Alejandro v OHMI - Anheuser-Busch (BUDMEN)

IDENTIFIER
62001TJ0129 | ECLI:EU:T:2003:184
LANGUAGE
English
ORIGIN
ESP
COURT
Court of First Instance
AG OPINION
NO
REFERENCES MADE
16
REFERENCED
88
SECTOR
European Community (EEC/EC)
DOCUMENT TYPE
Judgment

Judgment



Case T-129/01


José Alejandro, SL
v
Office for Harmonisation in the Internal Market (Trade Marks and Designs) (OHIM)


«(Community trade mark – Opposition procedure – Earlier national word marks BUD – Application for Community word mark BUDMEN – Relative ground for refusal – Article 8(1)(b) of Regulation (EC) No 40/94)»

Judgment of the Court of First Instance (Second Chamber), 3 July 2003
    

Summary of the Judgment

Community trade mark – Definition and acquisition of the Community trade mark – Absolute grounds for refusal – Opposition by the proprietor of an identical or similar earlier mark registered for identical or similar goods or services – Risk of confusion with the earlier mark – Word mark BUD and word mark BUDMEN

(Council Regulation No 40/94, Art. 8(1)(b))

For the public in Denmark, Ireland and the United Kingdom, there is a visual, phonetic and conceptual similarity between the word mark BUDMEN, registration of which as a Community trade mark is applied for in respect of clothing, footwear and headgear in Class 25 of the Nice Agreement and the word mark BUD, previously registered in Denmark in respect of all products in Class 25 and in Ireland and the United Kingdom in respect of a series of products within the same class and comprising those referred to in the trade mark application.Given the similarity and the nature of the products covered by the conflicting marks, the differences between them are not sufficient to dispel the likelihood of confusion in the mind of the relevant public. The mark applied for thus falls within the prohibition imposed by Article 8(1)(b) of Regulation No 40/94 on the Community trade mark.see paras 47-55, 58-59, 65




JUDGMENT OF THE COURT OF FIRST INSTANCE (Second Chamber)
3 July 2003 (1)

((Community trade mark – Opposition procedure – Earlier national word marks BUD – Application for Community word mark BUDMEN – Relative ground for refusal – Article 8(1)(b) of Regulation No 40/94))

In Case T-129/01,

José Alejandro SL, established in Alicante (Spain), represented by I. Temiño Ceniceros, lawyer,

applicant,

v

Office for Harmonisation in the Internal Market (Trade Marks and Designs) (OHIM), represented by F. López de Rego and J.F. Crespo Carrillo, acting as Agents,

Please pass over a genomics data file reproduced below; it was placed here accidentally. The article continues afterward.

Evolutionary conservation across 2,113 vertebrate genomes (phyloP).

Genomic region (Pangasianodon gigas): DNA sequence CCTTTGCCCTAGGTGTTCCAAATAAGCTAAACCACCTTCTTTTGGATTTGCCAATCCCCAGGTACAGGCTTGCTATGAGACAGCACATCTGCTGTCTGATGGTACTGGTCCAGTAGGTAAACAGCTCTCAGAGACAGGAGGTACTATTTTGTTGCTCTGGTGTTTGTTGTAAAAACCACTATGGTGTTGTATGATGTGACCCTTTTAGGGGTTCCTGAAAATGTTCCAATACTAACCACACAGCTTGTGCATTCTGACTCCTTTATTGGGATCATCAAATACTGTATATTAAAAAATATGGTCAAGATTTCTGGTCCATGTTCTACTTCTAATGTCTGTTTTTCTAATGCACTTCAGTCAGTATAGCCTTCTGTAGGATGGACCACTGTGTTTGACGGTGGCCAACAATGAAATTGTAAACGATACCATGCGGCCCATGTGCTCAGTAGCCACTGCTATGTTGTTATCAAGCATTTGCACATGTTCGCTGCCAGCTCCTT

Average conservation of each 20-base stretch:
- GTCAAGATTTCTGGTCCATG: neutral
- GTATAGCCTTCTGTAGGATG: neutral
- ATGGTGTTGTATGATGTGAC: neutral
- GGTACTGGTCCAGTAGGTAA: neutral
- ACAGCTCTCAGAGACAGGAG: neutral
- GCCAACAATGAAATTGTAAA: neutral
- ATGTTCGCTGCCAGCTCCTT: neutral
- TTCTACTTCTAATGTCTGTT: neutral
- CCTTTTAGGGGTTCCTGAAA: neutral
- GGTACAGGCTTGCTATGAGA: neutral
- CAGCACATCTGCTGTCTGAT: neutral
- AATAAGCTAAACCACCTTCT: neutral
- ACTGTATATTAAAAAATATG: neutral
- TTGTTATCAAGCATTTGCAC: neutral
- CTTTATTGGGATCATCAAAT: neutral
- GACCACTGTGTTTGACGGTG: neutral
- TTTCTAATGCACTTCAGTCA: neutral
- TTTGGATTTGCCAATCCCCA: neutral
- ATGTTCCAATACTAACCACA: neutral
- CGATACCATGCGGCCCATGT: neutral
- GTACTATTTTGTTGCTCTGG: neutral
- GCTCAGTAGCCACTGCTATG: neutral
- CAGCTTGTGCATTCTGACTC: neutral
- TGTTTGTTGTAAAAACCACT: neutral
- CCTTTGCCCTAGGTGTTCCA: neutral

defendant,

intervener,Anheuser-Busch Inc., established in Saint Louis, Missouri (United States), represented by V. von Bomhard, lawyer,

ACTION brought against the decision of the First Board of Appeal of the Office for Harmonisation in the Internal Market (Trade Marks and Designs) of 20 March 2001 (Case R 230/2000-1), concerning an opposition procedure between Anheuser-Busch Inc. and José Alejandro SL,



THE COURT OF FIRST INSTANCE OF THE EUROPEAN COMMUNITIES (Second Chamber),



composed of: N.J. Forwood, President, J. Pirrung and A.W.H. Meij, Judges,

Registrar: J. Palacio González, Principal Administrator,

having regard to the written procedure and further to the hearing on 22 January 2003,

gives the following



Judgment



Background to the dispute

1
On 7 May 1996 the applicant filed an application for a Community trade mark at the Office for Harmonisation in the Internal Market (Trade Marks and Designs) ( the Office), pursuant to Council Regulation (EC) No 40/94 of 20 December 1993 on the Community trade mark (OJ 1994 L 11, p. 1).

2
The trade mark in respect of which registration was sought is the word sign BUDMEN.

3
The goods in respect of which registration of the trade mark was sought were in Classes 10, 16 and 25 of the Nice Agreement concerning the International Classification of Goods and Services for the Purposes of the Registration of Marks of 15 June 1957, as revised and amended, and correspond to the following descriptions for each class: